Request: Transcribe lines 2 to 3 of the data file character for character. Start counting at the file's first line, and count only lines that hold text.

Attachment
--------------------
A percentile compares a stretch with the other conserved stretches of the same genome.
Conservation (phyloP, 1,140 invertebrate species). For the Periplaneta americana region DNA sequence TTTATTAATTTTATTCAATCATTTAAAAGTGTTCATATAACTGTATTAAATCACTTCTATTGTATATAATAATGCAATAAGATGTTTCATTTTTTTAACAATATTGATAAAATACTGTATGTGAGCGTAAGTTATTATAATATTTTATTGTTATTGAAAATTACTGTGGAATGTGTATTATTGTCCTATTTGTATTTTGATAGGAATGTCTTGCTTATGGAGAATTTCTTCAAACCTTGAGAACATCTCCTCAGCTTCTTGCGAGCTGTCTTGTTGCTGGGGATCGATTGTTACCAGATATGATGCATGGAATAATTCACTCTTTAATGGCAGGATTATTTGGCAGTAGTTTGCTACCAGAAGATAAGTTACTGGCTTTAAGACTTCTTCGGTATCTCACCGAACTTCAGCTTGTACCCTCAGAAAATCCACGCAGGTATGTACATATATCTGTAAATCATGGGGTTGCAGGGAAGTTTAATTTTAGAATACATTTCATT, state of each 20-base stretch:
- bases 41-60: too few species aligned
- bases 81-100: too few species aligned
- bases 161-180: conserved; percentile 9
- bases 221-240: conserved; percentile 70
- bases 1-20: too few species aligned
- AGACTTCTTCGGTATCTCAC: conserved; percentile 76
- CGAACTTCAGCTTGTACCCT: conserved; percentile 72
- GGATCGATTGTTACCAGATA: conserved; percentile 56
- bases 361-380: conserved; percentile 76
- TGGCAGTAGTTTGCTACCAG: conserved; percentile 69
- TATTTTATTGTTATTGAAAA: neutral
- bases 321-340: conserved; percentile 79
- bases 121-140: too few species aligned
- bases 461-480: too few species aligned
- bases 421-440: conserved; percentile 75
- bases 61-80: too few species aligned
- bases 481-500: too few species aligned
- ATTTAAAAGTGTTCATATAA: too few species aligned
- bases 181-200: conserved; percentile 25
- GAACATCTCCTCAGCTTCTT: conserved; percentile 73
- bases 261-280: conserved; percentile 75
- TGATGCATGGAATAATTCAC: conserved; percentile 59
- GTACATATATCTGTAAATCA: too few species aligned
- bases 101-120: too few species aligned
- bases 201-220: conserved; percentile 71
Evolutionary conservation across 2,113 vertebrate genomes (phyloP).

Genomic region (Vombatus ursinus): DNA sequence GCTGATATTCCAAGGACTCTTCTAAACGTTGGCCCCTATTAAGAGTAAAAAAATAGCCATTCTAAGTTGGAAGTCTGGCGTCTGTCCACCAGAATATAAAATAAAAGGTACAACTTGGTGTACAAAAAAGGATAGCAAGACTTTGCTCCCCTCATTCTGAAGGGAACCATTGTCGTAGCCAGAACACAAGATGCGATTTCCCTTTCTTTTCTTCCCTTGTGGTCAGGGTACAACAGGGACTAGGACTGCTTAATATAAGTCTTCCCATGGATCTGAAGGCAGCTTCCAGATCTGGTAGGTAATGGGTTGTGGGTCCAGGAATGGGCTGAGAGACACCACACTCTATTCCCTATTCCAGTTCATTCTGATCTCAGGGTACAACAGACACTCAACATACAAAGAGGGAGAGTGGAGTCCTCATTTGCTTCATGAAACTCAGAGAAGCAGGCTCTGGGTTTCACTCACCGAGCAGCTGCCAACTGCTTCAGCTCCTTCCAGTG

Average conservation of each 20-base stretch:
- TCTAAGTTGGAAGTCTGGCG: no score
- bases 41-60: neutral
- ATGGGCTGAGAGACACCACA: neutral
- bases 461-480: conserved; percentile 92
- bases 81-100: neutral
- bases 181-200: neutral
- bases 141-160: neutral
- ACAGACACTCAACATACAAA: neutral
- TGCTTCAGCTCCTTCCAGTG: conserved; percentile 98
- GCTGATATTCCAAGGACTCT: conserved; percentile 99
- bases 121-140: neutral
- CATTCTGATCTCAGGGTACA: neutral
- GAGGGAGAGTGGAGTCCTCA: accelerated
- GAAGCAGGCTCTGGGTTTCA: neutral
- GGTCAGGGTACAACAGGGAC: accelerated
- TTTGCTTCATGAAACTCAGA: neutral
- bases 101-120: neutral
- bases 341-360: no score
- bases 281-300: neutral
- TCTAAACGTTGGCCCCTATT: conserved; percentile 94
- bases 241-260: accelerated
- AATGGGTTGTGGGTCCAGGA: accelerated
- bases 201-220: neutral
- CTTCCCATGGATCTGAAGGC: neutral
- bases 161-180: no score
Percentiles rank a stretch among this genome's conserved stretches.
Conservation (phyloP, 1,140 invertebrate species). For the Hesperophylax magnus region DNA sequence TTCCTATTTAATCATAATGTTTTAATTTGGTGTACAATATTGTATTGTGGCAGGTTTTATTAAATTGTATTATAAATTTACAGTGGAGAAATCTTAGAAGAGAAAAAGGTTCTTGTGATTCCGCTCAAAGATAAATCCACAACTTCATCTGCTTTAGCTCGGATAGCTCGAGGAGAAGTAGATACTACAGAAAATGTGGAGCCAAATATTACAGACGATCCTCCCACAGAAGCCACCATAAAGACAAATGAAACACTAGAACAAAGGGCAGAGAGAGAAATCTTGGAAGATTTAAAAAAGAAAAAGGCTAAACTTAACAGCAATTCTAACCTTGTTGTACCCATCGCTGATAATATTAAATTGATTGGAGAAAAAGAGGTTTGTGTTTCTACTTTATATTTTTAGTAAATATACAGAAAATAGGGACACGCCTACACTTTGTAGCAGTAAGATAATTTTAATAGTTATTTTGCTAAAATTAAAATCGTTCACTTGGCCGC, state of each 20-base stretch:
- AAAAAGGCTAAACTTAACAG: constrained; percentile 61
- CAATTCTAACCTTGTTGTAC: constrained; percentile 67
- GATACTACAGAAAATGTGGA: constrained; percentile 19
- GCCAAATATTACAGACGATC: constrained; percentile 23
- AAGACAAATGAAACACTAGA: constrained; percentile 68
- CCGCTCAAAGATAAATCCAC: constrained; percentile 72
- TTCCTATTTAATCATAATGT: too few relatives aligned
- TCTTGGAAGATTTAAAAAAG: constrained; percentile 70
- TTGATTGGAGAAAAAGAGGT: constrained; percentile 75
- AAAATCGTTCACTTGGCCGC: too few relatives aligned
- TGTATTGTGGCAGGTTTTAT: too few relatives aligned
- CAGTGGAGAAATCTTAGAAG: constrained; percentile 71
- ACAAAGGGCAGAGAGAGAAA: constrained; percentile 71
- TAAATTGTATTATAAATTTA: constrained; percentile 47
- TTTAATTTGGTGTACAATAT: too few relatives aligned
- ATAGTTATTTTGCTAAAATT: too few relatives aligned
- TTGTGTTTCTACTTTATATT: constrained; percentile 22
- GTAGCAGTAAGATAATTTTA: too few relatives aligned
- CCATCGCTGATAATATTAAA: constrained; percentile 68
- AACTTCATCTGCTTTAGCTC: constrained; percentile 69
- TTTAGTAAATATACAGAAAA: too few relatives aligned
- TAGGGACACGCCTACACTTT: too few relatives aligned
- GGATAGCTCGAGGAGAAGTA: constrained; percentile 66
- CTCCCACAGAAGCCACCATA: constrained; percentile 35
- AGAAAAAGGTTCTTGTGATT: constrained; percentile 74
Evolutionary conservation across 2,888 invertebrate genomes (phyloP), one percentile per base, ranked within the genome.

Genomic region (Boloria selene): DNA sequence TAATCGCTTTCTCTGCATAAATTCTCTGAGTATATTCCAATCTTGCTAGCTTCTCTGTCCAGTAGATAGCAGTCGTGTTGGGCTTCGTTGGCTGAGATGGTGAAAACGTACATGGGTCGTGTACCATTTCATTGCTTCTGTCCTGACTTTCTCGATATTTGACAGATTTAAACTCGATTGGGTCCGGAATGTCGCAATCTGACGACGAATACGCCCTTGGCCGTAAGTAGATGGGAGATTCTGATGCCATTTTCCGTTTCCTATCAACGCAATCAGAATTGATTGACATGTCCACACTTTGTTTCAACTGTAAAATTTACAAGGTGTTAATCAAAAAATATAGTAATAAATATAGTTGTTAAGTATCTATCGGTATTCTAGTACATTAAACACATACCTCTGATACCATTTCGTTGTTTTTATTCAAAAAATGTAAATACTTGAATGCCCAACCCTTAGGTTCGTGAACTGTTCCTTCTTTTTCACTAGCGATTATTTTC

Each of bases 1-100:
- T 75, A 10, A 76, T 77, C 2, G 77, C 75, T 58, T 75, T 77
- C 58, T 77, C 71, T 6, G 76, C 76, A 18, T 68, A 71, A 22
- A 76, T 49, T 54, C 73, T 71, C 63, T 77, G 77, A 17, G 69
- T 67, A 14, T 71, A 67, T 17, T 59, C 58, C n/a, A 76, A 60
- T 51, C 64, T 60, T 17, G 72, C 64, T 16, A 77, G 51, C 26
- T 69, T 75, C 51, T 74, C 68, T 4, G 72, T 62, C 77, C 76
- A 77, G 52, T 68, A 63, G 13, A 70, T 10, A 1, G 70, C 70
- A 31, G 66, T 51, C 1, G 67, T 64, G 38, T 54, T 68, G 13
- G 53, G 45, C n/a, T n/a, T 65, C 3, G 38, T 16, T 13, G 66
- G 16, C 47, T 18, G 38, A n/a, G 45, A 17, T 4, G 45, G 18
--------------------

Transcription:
Conservation (phyloP, 1,140 invertebrate species). For the Periplaneta americana region DNA sequence TTTATTAATTTTATTCAATCATTTAAAAGTGTTCATATAACTGTATTAAATCACTTCTATTGTATATAATAATGCAATAAGATGTTTCATTTTTTTAACAATATTGATAAAATACTGTATGTGAGCGTAAGTTATTATAATATTTTATTGTTATTGAAAATTACTGTGGAATGTGTATTATTGTCCTATTTGTATTTTGATAGGAATGTCTTGCTTATGGAGAATTTCTTCAAACCTTGAGAACATCTCCTCAGCTTCTTGCGAGCTGTCTTGTTGCTGGGGATCGATTGTTACCAGATATGATGCATGGAATAATTCACTCTTTAATGGCAGGATTATTTGGCAGTAGTTTGCTACCAGAAGATAAGTTACTGGCTTTAAGACTTCTTCGGTATCTCACCGAACTTCAGCTTGTACCCTCAGAAAATCCACGCAGGTATGTACATATATCTGTAAATCATGGGGTTGCAGGGAAGTTTAATTTTAGAATACATTTCATT, state of each 20-base stretch:
- bases 41-60: too few species aligned